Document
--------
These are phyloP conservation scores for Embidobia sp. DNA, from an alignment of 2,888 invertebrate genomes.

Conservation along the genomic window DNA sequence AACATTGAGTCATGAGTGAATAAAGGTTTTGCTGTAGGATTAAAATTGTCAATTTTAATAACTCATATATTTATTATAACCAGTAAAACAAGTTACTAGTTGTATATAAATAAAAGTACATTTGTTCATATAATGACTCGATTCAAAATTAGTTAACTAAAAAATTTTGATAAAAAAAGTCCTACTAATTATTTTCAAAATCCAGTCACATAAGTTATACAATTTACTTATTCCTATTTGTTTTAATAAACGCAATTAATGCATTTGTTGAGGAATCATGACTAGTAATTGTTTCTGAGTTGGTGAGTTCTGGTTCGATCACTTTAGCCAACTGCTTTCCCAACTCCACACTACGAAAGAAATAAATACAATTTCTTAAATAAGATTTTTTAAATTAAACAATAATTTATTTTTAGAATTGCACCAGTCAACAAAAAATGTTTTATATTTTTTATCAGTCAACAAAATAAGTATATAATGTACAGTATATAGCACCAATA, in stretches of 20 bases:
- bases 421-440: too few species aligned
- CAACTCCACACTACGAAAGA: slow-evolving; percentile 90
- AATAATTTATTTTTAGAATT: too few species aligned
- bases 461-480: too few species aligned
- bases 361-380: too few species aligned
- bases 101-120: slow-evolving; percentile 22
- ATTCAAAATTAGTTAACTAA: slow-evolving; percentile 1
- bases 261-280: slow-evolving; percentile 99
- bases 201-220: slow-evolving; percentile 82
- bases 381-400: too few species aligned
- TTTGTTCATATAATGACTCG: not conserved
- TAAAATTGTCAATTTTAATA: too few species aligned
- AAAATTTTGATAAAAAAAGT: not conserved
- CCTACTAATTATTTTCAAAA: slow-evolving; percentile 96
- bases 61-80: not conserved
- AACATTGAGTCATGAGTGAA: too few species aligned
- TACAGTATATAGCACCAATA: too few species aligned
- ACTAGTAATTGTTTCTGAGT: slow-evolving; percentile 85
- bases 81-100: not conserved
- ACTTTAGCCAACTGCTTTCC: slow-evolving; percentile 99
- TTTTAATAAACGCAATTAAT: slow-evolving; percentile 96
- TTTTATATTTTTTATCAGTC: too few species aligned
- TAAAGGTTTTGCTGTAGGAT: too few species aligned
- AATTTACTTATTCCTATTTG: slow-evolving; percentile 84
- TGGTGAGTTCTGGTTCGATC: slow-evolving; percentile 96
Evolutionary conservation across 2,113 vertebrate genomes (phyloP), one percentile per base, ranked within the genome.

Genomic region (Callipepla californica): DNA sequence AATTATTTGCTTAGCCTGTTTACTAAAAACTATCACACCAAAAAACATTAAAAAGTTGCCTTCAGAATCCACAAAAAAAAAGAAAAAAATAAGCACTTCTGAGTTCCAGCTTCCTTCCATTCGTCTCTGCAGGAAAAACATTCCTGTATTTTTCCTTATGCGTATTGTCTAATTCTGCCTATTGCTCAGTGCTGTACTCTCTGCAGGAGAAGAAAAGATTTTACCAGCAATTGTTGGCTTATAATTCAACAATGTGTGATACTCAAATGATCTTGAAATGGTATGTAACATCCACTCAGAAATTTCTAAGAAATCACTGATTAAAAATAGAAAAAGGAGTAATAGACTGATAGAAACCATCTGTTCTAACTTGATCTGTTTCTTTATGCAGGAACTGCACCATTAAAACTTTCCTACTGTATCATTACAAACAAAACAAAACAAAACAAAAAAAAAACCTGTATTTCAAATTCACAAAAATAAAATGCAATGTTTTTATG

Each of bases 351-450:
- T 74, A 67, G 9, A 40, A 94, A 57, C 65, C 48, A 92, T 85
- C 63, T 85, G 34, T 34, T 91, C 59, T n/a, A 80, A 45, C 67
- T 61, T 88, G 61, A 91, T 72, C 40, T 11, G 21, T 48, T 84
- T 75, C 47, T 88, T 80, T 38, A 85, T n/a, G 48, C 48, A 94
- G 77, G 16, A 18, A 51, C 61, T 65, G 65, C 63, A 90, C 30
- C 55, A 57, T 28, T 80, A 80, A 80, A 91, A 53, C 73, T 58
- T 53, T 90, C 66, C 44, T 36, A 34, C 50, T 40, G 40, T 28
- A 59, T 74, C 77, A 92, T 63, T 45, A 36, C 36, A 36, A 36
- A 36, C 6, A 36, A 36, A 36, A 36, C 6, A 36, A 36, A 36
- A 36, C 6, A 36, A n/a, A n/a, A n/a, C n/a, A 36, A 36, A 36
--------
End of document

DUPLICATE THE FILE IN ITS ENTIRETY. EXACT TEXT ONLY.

These are phyloP conservation scores for Embidobia sp. DNA, from an alignment of 2,888 invertebrate genomes.

Conservation along the genomic window DNA sequence AACATTGAGTCATGAGTGAATAAAGGTTTTGCTGTAGGATTAAAATTGTCAATTTTAATAACTCATATATTTATTATAACCAGTAAAACAAGTTACTAGTTGTATATAAATAAAAGTACATTTGTTCATATAATGACTCGATTCAAAATTAGTTAACTAAAAAATTTTGATAAAAAAAGTCCTACTAATTATTTTCAAAATCCAGTCACATAAGTTATACAATTTACTTATTCCTATTTGTTTTAATAAACGCAATTAATGCATTTGTTGAGGAATCATGACTAGTAATTGTTTCTGAGTTGGTGAGTTCTGGTTCGATCACTTTAGCCAACTGCTTTCCCAACTCCACACTACGAAAGAAATAAATACAATTTCTTAAATAAGATTTTTTAAATTAAACAATAATTTATTTTTAGAATTGCACCAGTCAACAAAAAATGTTTTATATTTTTTATCAGTCAACAAAATAAGTATATAATGTACAGTATATAGCACCAATA, in stretches of 20 bases:
- bases 421-440: too few species aligned
- CAACTCCACACTACGAAAGA: slow-evolving; percentile 90
- AATAATTTATTTTTAGAATT: too few species aligned
- bases 461-480: too few species aligned
- bases 361-380: too few species aligned
- bases 101-120: slow-evolving; percentile 22
- ATTCAAAATTAGTTAACTAA: slow-evolving; percentile 1
- bases 261-280: slow-evolving; percentile 99
- bases 201-220: slow-evolving; percentile 82
- bases 381-400: too few species aligned
- TTTGTTCATATAATGACTCG: not conserved
- TAAAATTGTCAATTTTAATA: too few species aligned
- AAAATTTTGATAAAAAAAGT: not conserved
- CCTACTAATTATTTTCAAAA: slow-evolving; percentile 96
- bases 61-80: not conserved
- AACATTGAGTCATGAGTGAA: too few species aligned
- TACAGTATATAGCACCAATA: too few species aligned
- ACTAGTAATTGTTTCTGAGT: slow-evolving; percentile 85
- bases 81-100: not conserved
- ACTTTAGCCAACTGCTTTCC: slow-evolving; percentile 99
- TTTTAATAAACGCAATTAAT: slow-evolving; percentile 96
- TTTTATATTTTTTATCAGTC: too few species aligned
- TAAAGGTTTTGCTGTAGGAT: too few species aligned
- AATTTACTTATTCCTATTTG: slow-evolving; percentile 84
- TGGTGAGTTCTGGTTCGATC: slow-evolving; percentile 96
Evolutionary conservation across 2,113 vertebrate genomes (phyloP), one percentile per base, ranked within the genome.

Genomic region (Callipepla californica): DNA sequence AATTATTTGCTTAGCCTGTTTACTAAAAACTATCACACCAAAAAACATTAAAAAGTTGCCTTCAGAATCCACAAAAAAAAAGAAAAAAATAAGCACTTCTGAGTTCCAGCTTCCTTCCATTCGTCTCTGCAGGAAAAACATTCCTGTATTTTTCCTTATGCGTATTGTCTAATTCTGCCTATTGCTCAGTGCTGTACTCTCTGCAGGAGAAGAAAAGATTTTACCAGCAATTGTTGGCTTATAATTCAACAATGTGTGATACTCAAATGATCTTGAAATGGTATGTAACATCCACTCAGAAATTTCTAAGAAATCACTGATTAAAAATAGAAAAAGGAGTAATAGACTGATAGAAACCATCTGTTCTAACTTGATCTGTTTCTTTATGCAGGAACTGCACCATTAAAACTTTCCTACTGTATCATTACAAACAAAACAAAACAAAACAAAAAAAAAACCTGTATTTCAAATTCACAAAAATAAAATGCAATGTTTTTATG

Each of bases 351-450:
- T 74, A 67, G 9, A 40, A 94, A 57, C 65, C 48, A 92, T 85
- C 63, T 85, G 34, T 34, T 91, C 59, T n/a, A 80, A 45, C 67
- T 61, T 88, G 61, A 91, T 72, C 40, T 11, G 21, T 48, T 84
- T 75, C 47, T 88, T 80, T 38, A 85, T n/a, G 48, C 48, A 94
- G 77, G 16, A 18, A 51, C 61, T 65, G 65, C 63, A 90, C 30
- C 55, A 57, T 28, T 80, A 80, A 80, A 91, A 53, C 73, T 58
- T 53, T 90, C 66, C 44, T 36, A 34, C 50, T 40, G 40, T 28
- A 59, T 74, C 77, A 92, T 63, T 45, A 36, C 36, A 36, A 36
- A 36, C 6, A 36, A 36, A 36, A 36, C 6, A 36, A 36, A 36
- A 36, C 6, A 36, A n/a, A n/a, A n/a, C n/a, A 36, A 36, A 36